Adelaide, Australia: Some mad people have created something that looks, at the moment, truly futuristic. Featuring a clear keyboard deck that sits over a large color screen, the keyboard has completely new mechanical switch technology, and modularity to make it useful for loads of different applications and workloads. Apple Magic keyboard this is not.
It’s currently in the Kickstarter phase, but there look to be physical samples already, demonstrated on the funding page. As always, if you do invest, be aware that the product may be late or suffer from unforeseen issues. Having said that, it looks well worth the risk, and you can head over to the Kickstarter page to learn more.
This is probably the closest we’re going to get to one of those future keyboards from Minority report, although you may not be able to swipe it into thin air. The screen underneath the keys changes depending on the app that you’re in, with the videos on the Kickstarter showing applications like Ableton on the best Mac showing different key legends depending on what you need the keyboard to do. A key could change a parameter on a music track for example, meaning you no longer need a key combination, only a single press on a key with a graphical representation of the function. It looks wicked.
You could also change the way the keyboard looks in an aesthetic sense. Fancy a new legend? You can do that. Want a new color in the background? You can do that too. You could even put a photo, or a video behind it to make it look really cool.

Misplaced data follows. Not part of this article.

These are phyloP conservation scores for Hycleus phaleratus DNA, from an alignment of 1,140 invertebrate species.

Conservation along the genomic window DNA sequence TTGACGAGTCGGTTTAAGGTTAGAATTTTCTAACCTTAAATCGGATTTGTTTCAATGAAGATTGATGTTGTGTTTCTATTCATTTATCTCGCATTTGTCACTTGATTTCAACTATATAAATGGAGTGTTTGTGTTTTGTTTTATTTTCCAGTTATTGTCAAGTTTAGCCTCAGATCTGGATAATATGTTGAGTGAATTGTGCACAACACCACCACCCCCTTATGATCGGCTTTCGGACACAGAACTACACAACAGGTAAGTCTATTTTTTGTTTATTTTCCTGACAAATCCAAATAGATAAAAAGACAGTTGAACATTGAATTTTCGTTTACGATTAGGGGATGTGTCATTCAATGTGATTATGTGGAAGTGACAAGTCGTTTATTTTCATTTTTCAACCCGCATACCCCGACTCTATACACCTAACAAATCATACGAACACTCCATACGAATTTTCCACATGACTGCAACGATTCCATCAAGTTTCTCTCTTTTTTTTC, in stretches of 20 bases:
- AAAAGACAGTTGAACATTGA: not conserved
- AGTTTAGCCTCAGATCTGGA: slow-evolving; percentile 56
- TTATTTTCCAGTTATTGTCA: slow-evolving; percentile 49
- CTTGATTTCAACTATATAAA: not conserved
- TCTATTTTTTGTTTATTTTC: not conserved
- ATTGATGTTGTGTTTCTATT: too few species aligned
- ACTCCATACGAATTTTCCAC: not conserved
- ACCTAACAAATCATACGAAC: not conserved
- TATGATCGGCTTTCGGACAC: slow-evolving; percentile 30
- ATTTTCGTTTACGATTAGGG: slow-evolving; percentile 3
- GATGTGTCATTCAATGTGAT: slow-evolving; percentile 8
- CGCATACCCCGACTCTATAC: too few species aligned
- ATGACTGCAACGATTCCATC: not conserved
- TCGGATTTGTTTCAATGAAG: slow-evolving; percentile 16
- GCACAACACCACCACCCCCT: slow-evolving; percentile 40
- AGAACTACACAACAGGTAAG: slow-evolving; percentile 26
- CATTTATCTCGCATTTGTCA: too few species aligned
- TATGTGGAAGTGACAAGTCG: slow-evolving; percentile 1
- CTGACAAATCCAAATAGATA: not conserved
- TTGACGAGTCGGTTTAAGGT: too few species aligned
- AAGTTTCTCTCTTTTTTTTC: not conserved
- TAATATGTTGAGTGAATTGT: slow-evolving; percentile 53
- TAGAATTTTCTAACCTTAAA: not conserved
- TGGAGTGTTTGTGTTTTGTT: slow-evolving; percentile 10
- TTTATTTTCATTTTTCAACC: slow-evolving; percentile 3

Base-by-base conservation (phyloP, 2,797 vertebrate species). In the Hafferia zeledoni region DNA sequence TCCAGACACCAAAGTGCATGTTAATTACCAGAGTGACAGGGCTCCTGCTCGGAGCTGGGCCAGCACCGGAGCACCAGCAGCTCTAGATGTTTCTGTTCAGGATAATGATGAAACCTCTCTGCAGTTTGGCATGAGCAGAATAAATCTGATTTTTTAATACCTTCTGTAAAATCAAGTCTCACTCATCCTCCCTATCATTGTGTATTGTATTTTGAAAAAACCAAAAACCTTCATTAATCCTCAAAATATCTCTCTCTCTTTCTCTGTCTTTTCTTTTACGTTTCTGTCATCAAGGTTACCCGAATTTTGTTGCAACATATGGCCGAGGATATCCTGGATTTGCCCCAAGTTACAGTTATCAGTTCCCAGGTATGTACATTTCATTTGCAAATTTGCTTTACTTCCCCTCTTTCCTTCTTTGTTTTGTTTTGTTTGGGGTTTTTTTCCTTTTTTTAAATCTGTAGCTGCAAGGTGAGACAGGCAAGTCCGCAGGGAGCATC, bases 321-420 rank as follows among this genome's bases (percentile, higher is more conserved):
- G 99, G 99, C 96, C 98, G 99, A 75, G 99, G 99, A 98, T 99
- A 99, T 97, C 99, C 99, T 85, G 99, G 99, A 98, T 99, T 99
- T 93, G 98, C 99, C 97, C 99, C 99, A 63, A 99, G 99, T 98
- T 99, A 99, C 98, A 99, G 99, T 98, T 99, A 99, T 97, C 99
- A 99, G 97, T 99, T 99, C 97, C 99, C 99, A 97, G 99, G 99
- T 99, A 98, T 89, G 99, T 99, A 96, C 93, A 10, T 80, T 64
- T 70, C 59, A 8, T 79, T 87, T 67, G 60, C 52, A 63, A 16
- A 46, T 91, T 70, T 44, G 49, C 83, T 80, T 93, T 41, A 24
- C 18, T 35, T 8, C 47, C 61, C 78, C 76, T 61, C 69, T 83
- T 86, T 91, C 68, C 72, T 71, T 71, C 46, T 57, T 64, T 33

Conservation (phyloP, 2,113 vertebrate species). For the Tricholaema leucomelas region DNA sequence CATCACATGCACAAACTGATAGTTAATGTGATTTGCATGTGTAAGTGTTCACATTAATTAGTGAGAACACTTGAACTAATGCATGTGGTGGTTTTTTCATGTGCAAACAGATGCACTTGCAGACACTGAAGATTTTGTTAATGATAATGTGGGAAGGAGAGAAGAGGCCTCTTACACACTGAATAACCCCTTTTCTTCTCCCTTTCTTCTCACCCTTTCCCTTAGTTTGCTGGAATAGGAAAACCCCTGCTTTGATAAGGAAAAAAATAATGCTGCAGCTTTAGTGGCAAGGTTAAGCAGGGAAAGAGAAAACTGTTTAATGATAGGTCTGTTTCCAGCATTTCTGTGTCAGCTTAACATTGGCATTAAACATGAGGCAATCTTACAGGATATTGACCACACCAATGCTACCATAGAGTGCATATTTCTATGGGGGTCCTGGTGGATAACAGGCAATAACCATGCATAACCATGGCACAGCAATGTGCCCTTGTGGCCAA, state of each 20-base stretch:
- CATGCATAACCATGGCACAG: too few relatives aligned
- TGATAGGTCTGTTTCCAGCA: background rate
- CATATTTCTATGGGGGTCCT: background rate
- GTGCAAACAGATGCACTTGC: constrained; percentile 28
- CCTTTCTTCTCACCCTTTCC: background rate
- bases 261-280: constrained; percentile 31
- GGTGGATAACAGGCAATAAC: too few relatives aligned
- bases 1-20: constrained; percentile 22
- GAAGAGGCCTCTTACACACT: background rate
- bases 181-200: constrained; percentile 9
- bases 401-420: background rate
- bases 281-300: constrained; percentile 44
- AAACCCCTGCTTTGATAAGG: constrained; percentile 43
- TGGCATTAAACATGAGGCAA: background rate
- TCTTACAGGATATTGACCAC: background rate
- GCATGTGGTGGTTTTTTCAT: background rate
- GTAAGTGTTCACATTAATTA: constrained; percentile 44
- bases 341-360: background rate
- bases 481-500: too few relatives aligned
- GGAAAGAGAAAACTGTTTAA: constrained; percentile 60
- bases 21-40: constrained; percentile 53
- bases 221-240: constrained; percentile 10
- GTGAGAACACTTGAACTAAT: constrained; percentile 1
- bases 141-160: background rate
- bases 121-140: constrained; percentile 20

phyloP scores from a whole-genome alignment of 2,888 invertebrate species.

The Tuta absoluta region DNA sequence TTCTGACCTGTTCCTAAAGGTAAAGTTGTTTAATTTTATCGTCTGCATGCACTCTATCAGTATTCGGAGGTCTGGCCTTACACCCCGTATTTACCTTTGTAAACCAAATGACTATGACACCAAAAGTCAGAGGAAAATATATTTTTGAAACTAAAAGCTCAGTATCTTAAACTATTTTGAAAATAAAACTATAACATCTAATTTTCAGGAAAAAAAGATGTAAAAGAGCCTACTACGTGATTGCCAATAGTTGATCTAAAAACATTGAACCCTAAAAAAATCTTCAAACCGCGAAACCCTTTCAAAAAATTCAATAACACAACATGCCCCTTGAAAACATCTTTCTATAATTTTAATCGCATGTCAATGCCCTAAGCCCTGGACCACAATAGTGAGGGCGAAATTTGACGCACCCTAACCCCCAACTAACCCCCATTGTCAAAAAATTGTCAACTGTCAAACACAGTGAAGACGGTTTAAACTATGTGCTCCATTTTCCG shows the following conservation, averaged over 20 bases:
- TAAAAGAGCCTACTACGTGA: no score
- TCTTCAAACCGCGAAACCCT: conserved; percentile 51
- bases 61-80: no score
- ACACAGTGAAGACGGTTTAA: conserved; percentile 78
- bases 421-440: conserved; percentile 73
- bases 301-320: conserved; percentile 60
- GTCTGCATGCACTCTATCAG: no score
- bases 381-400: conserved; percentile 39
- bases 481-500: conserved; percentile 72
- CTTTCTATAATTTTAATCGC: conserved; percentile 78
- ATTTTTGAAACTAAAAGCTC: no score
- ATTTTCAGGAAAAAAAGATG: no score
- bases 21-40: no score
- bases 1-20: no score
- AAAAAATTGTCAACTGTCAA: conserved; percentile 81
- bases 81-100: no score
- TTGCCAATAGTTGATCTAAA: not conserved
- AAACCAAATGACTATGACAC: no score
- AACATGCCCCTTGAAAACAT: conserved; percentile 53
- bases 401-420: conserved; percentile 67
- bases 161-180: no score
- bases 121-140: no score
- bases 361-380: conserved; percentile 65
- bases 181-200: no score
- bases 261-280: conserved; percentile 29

Across the top of the board, there’s a line of slots for different modules as well. The modules displayed are dials and knobs that also sit above the screen, giving graphical readouts of what they are doing. It's a very cool-looking feature and one that could be quite useful to some apps and users.
It's all possible because of what Flux calls 'Maglev Switches'. They use magnets to suspend the switch above the screen, and then use Hall effect switches to achieve the keystroke. That means that each key has progressive input, which could be great for gamers. Flux explains "Each key is suspended by two pairs of magnets which act as a spring providing the return force and a satisfying low friction travel in either tactile or linear switch varieties. The position of each key is sensed by hall effect sensors positioned underneath the screen." These may not be like the switches found in the best mechanical keyboards, but something entirely new.
At the moment you'll get a keyboard if you pledge $349, and it'll arrive around December 2023. That's a lot of money for a mechanical keyboard – but if you're looking for something truly different, then this could be super cool. I know I want one.
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As iMore's Senior Staff writer, Tammy uses her background in audio and Masters in screenwriting to pen engaging product reviews and informative buying guides. The resident audiophile (or audio weirdo), she's got an eye for detail and a love of top-quality sound. Apple is her bread and butter, with attention on HomeKit and Apple iPhone and Mac hardware. You won't find her far away from a keyboard even outside of working at iMore – in her spare time, she spends her free time writing feature-length and TV screenplays. Also known to enjoy driving digital cars around virtual circuits, to varying degrees of success. Just don't ask her about AirPods Max - you probably won't like her answer.